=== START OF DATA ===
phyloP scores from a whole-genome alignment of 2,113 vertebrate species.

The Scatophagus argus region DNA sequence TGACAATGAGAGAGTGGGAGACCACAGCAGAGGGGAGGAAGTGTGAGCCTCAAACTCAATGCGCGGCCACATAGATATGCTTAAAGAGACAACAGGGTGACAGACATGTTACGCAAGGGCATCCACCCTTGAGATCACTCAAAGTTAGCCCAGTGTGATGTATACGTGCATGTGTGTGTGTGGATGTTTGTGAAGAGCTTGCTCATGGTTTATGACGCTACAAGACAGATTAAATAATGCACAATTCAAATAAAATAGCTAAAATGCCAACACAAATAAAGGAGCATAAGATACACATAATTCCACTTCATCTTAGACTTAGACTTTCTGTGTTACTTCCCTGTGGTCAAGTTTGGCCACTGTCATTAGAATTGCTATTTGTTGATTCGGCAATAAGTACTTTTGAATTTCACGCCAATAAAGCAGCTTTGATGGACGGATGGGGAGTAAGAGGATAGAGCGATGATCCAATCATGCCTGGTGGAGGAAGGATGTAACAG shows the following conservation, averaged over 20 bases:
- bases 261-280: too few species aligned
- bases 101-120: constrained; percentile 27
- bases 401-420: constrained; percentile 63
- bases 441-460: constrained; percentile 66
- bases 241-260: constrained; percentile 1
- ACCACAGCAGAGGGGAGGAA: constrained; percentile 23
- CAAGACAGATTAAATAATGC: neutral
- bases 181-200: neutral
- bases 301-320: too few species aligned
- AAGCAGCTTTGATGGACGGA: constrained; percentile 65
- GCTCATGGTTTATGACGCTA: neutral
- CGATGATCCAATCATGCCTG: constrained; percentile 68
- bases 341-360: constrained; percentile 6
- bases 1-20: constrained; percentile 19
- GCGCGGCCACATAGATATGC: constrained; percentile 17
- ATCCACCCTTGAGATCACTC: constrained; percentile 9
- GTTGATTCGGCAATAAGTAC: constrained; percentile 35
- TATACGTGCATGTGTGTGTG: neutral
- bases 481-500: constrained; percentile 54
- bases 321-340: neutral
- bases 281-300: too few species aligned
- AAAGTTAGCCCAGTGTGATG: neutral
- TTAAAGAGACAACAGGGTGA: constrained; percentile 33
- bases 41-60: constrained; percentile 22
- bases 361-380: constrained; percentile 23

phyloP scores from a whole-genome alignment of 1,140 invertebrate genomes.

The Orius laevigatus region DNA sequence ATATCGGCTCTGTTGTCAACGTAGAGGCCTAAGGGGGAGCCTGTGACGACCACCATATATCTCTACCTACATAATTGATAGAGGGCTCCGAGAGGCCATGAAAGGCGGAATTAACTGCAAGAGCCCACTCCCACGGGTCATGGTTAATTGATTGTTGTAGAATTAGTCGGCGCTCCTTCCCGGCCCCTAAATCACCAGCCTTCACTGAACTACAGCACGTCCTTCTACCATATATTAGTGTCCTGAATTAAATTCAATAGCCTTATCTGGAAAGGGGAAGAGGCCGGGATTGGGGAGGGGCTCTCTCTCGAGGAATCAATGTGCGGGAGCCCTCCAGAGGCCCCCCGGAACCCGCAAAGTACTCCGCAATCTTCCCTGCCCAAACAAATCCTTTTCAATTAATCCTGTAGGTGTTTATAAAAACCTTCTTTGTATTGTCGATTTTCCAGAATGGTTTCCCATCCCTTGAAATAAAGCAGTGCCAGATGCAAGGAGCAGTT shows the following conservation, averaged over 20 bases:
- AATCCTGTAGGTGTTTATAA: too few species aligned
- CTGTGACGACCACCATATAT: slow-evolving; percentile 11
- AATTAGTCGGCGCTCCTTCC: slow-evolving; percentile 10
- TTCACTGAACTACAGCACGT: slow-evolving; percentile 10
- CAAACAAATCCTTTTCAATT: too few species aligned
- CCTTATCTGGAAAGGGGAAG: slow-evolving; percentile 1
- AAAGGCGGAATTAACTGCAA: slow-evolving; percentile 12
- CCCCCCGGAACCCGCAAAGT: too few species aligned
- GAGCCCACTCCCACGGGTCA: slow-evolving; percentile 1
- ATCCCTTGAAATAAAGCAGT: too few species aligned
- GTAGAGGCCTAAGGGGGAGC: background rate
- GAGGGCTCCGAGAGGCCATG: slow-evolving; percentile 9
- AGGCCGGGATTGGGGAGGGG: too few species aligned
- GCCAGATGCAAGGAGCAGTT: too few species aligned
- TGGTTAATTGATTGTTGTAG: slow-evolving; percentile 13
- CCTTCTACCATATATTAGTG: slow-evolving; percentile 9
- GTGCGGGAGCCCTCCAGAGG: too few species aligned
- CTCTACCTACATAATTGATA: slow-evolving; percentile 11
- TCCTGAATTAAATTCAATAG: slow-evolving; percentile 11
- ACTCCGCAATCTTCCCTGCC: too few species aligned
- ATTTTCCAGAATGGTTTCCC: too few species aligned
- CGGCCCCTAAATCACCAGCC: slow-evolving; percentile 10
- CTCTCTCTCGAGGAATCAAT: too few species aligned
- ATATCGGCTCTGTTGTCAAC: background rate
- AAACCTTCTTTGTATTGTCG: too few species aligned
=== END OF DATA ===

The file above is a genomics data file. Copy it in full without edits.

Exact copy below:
phyloP scores from a whole-genome alignment of 2,113 vertebrate species.

The Scatophagus argus region DNA sequence TGACAATGAGAGAGTGGGAGACCACAGCAGAGGGGAGGAAGTGTGAGCCTCAAACTCAATGCGCGGCCACATAGATATGCTTAAAGAGACAACAGGGTGACAGACATGTTACGCAAGGGCATCCACCCTTGAGATCACTCAAAGTTAGCCCAGTGTGATGTATACGTGCATGTGTGTGTGTGGATGTTTGTGAAGAGCTTGCTCATGGTTTATGACGCTACAAGACAGATTAAATAATGCACAATTCAAATAAAATAGCTAAAATGCCAACACAAATAAAGGAGCATAAGATACACATAATTCCACTTCATCTTAGACTTAGACTTTCTGTGTTACTTCCCTGTGGTCAAGTTTGGCCACTGTCATTAGAATTGCTATTTGTTGATTCGGCAATAAGTACTTTTGAATTTCACGCCAATAAAGCAGCTTTGATGGACGGATGGGGAGTAAGAGGATAGAGCGATGATCCAATCATGCCTGGTGGAGGAAGGATGTAACAG shows the following conservation, averaged over 20 bases:
- bases 261-280: too few species aligned
- bases 101-120: constrained; percentile 27
- bases 401-420: constrained; percentile 63
- bases 441-460: constrained; percentile 66
- bases 241-260: constrained; percentile 1
- ACCACAGCAGAGGGGAGGAA: constrained; percentile 23
- CAAGACAGATTAAATAATGC: neutral
- bases 181-200: neutral
- bases 301-320: too few species aligned
- AAGCAGCTTTGATGGACGGA: constrained; percentile 65
- GCTCATGGTTTATGACGCTA: neutral
- CGATGATCCAATCATGCCTG: constrained; percentile 68
- bases 341-360: constrained; percentile 6
- bases 1-20: constrained; percentile 19
- GCGCGGCCACATAGATATGC: constrained; percentile 17
- ATCCACCCTTGAGATCACTC: constrained; percentile 9
- GTTGATTCGGCAATAAGTAC: constrained; percentile 35
- TATACGTGCATGTGTGTGTG: neutral
- bases 481-500: constrained; percentile 54
- bases 321-340: neutral
- bases 281-300: too few species aligned
- AAAGTTAGCCCAGTGTGATG: neutral
- TTAAAGAGACAACAGGGTGA: constrained; percentile 33
- bases 41-60: constrained; percentile 22
- bases 361-380: constrained; percentile 23

phyloP scores from a whole-genome alignment of 1,140 invertebrate genomes.

The Orius laevigatus region DNA sequence ATATCGGCTCTGTTGTCAACGTAGAGGCCTAAGGGGGAGCCTGTGACGACCACCATATATCTCTACCTACATAATTGATAGAGGGCTCCGAGAGGCCATGAAAGGCGGAATTAACTGCAAGAGCCCACTCCCACGGGTCATGGTTAATTGATTGTTGTAGAATTAGTCGGCGCTCCTTCCCGGCCCCTAAATCACCAGCCTTCACTGAACTACAGCACGTCCTTCTACCATATATTAGTGTCCTGAATTAAATTCAATAGCCTTATCTGGAAAGGGGAAGAGGCCGGGATTGGGGAGGGGCTCTCTCTCGAGGAATCAATGTGCGGGAGCCCTCCAGAGGCCCCCCGGAACCCGCAAAGTACTCCGCAATCTTCCCTGCCCAAACAAATCCTTTTCAATTAATCCTGTAGGTGTTTATAAAAACCTTCTTTGTATTGTCGATTTTCCAGAATGGTTTCCCATCCCTTGAAATAAAGCAGTGCCAGATGCAAGGAGCAGTT shows the following conservation, averaged over 20 bases:
- AATCCTGTAGGTGTTTATAA: too few species aligned
- CTGTGACGACCACCATATAT: slow-evolving; percentile 11
- AATTAGTCGGCGCTCCTTCC: slow-evolving; percentile 10
- TTCACTGAACTACAGCACGT: slow-evolving; percentile 10
- CAAACAAATCCTTTTCAATT: too few species aligned
- CCTTATCTGGAAAGGGGAAG: slow-evolving; percentile 1
- AAAGGCGGAATTAACTGCAA: slow-evolving; percentile 12
- CCCCCCGGAACCCGCAAAGT: too few species aligned
- GAGCCCACTCCCACGGGTCA: slow-evolving; percentile 1
- ATCCCTTGAAATAAAGCAGT: too few species aligned
- GTAGAGGCCTAAGGGGGAGC: background rate
- GAGGGCTCCGAGAGGCCATG: slow-evolving; percentile 9
- AGGCCGGGATTGGGGAGGGG: too few species aligned
- GCCAGATGCAAGGAGCAGTT: too few species aligned
- TGGTTAATTGATTGTTGTAG: slow-evolving; percentile 13
- CCTTCTACCATATATTAGTG: slow-evolving; percentile 9
- GTGCGGGAGCCCTCCAGAGG: too few species aligned
- CTCTACCTACATAATTGATA: slow-evolving; percentile 11
- TCCTGAATTAAATTCAATAG: slow-evolving; percentile 11
- ACTCCGCAATCTTCCCTGCC: too few species aligned
- ATTTTCCAGAATGGTTTCCC: too few species aligned
- CGGCCCCTAAATCACCAGCC: slow-evolving; percentile 10
- CTCTCTCTCGAGGAATCAAT: too few species aligned
- ATATCGGCTCTGTTGTCAAC: background rate
- AAACCTTCTTTGTATTGTCG: too few species aligned